The search for a Binghamton University’s new associate vice president and chief information officer (CIO) will come to a close within the next few weeks.
Over the past week, a search committee has been interviewing final candidates for the position, which was left open after Sharon Pitt, the University’s previous CIO, was named vice president for information technologies at the University of Delaware in late October. Pitt had served as BU’s CIO for almost three years.
Curtis Kendrick, the chair of the CIO search committee and the dean of libraries at BU, wrote in an email that the University is looking for a candidate who is experienced, enthusiastic and able to communicate complex technological jargon to nontechnical audiences.
“The CIO will be a dynamic leader who combines a service orientation with an energy and enthusiasm towards innovation,” Kendrick wrote in an email. “They should have an interest and knowledge of leading edge information technology and an appreciation of technology’s potential to facilitate teaching, learning and research.”
The CIO will be tasked with leading BU’s Information Technology Services (ITS), facilitating effective teaching and cutting-edge research, managing the ITS budget and collaborating with the SUNY Information Technology organization to take advantage of available resources, according to the University’s job posting. Kendrick said BU needs to fill the CIO position so ITS can begin new initiatives.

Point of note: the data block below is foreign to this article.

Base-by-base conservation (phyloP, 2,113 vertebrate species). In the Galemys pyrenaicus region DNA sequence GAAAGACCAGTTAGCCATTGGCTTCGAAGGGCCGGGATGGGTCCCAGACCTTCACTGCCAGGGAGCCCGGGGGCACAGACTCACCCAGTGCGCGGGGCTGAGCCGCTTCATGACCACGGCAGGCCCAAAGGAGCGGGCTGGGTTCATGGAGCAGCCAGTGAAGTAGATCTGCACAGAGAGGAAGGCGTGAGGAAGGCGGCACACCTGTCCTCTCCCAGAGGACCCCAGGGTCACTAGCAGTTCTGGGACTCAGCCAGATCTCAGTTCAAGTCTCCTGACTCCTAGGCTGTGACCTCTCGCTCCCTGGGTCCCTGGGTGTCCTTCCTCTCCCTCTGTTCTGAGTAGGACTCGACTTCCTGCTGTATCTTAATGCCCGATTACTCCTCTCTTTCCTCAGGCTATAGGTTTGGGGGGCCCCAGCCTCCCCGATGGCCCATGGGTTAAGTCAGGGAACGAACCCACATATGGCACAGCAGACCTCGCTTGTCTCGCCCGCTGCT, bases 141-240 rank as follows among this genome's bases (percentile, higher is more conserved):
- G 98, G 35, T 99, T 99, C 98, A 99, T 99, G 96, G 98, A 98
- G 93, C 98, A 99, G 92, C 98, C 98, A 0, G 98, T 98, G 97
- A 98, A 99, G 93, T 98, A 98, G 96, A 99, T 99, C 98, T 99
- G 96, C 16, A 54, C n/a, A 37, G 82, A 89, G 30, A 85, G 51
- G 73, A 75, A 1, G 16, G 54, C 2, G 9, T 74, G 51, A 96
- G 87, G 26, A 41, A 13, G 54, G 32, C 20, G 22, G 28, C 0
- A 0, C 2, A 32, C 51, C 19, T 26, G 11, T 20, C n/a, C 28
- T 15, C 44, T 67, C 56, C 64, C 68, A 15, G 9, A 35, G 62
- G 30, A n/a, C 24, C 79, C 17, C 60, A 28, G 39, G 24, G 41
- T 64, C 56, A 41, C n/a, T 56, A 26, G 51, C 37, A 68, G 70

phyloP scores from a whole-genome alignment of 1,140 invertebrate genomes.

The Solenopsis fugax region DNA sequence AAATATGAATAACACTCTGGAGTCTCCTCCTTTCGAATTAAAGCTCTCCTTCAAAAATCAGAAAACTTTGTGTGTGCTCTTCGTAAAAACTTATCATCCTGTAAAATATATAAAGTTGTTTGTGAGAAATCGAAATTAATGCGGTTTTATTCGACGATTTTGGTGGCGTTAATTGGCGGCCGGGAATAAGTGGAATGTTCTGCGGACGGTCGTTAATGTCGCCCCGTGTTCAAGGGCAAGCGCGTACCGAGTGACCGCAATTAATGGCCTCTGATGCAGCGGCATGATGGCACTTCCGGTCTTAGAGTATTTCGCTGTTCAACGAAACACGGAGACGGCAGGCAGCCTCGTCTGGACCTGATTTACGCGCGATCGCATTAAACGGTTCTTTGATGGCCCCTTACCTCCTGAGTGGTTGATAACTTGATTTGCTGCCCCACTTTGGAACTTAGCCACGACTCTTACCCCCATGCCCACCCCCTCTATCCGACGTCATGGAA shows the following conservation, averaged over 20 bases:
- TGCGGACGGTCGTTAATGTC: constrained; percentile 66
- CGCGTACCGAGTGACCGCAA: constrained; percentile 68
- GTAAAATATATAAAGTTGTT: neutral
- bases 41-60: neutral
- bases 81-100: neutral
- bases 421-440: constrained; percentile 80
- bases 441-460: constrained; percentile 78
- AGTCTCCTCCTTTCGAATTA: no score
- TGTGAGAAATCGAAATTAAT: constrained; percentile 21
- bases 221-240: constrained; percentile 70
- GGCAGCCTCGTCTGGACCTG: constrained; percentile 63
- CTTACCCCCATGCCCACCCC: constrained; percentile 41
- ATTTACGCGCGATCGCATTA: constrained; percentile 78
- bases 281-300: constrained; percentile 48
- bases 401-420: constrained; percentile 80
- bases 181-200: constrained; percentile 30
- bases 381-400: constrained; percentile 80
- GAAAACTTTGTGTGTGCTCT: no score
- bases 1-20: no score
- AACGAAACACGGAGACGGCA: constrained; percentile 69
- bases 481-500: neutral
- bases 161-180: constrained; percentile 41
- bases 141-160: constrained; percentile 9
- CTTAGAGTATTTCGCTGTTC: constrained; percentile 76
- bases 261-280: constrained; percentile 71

“The position needs to be filled to not only lead Information Technology Services (ITS) but also help provide leadership and direction University-wide for strategic technology initiatives,” Kendrick wrote.
According to Logan Robinson, BU’s communications manager, the University retained Valletta Ritson & Company, a search firm, to find qualified candidates for the CIO position. Robinson said BU has previously used the firm to find possible candidates for the CIO position, as well as other administrative positions within ITS.
The University has selected four final candidates who were publicly interviewed. At the interviews, ITS faculty could directly ask candidates their questions.
Candidates included Michael Ospitale, who is currently the senior director of Stony Brook University’s Division of Information Technology operations. According to Ospitale, his skill set and past experience could benefit upcoming projects at BU.
“I’m excited about your initiatives, the expansion of the health science program, expansion of the campus network, as well as the new data science initiative,” Ospitale said. “All things of which I have had experience with in my past with direct experience in implementing and leading teams or working together in acquisition of resources for projects of that nature.”
During the candidate interviews, ITS faculty raised concerns about how the new CIO would allow faculty to voice their opinions on developing initiatives. Ospitale encouraged an open communication process where faculty can add to and create projects.
“It is a bottom-up approach to filling in the project portfolio and the project initiatives of the University,” Ospitale said. “That’s not to say that some of those initiatives don’t come from the top, or come from various levels within the organization and the institution, but it is a truly open and transparent process that opens to the whole campus community to have a voice in the conversation.”